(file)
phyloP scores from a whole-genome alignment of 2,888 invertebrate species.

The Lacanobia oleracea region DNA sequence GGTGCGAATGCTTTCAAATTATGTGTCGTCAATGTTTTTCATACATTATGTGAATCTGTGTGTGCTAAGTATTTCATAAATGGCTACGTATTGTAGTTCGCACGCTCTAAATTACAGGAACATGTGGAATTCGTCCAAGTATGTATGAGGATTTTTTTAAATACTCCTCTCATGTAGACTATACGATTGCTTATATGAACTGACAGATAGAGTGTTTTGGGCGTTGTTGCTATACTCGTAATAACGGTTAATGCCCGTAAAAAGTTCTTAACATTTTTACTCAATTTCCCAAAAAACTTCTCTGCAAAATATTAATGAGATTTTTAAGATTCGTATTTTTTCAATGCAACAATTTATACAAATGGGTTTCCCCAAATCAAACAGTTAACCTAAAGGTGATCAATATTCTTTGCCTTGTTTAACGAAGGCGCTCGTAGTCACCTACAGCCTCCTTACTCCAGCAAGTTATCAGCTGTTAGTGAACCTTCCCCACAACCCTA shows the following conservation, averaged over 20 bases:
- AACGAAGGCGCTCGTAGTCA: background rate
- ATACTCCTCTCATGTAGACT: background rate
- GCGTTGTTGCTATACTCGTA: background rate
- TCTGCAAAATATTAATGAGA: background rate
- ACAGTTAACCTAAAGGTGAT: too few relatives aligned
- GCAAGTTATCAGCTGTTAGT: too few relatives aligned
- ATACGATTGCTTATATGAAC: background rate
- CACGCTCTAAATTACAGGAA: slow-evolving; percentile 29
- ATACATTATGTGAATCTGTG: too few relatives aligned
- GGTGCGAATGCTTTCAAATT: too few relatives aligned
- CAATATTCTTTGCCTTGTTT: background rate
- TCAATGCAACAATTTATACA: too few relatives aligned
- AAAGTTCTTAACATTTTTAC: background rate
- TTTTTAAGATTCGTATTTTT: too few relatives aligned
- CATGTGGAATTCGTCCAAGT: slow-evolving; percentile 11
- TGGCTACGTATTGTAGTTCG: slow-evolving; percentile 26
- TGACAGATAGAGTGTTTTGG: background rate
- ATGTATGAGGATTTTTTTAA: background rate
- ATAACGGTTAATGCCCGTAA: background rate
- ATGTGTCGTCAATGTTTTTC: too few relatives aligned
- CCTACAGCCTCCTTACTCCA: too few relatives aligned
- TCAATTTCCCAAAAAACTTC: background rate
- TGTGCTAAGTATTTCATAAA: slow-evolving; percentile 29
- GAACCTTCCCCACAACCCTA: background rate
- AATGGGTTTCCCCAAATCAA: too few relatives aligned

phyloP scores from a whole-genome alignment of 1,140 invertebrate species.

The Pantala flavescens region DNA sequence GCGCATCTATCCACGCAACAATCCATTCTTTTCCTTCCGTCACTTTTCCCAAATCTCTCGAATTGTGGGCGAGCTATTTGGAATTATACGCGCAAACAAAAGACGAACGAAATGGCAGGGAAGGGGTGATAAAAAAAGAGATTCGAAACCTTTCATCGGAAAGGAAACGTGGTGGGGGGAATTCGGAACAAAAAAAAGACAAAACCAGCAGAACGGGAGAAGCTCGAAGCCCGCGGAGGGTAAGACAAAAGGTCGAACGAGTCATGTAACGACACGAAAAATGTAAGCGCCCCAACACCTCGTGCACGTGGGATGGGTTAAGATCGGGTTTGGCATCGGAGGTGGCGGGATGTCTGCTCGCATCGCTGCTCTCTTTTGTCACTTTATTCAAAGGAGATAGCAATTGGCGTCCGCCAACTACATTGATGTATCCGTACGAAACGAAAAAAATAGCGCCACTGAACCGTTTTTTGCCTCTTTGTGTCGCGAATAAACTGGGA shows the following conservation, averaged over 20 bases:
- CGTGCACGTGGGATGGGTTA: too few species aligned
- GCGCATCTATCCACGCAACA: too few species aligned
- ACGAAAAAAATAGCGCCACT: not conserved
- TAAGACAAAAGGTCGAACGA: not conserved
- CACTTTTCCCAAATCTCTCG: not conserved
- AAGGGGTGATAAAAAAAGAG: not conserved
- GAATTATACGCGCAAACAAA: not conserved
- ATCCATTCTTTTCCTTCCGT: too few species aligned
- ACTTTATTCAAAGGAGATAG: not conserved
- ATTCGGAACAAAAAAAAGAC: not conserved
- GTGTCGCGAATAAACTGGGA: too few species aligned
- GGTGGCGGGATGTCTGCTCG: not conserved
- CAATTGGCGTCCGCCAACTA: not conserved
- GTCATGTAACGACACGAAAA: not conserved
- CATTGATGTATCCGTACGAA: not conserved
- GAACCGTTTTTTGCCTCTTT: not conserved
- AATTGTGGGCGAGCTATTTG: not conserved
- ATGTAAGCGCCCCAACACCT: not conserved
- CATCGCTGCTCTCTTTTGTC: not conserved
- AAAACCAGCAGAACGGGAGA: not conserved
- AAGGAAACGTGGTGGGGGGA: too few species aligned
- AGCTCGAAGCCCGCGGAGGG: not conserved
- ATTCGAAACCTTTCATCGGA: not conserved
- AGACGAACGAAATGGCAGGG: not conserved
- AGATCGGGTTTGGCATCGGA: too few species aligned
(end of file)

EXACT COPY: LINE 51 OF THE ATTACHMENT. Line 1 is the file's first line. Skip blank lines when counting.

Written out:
- AGCTCGAAGCCCGCGGAGGG: not conserved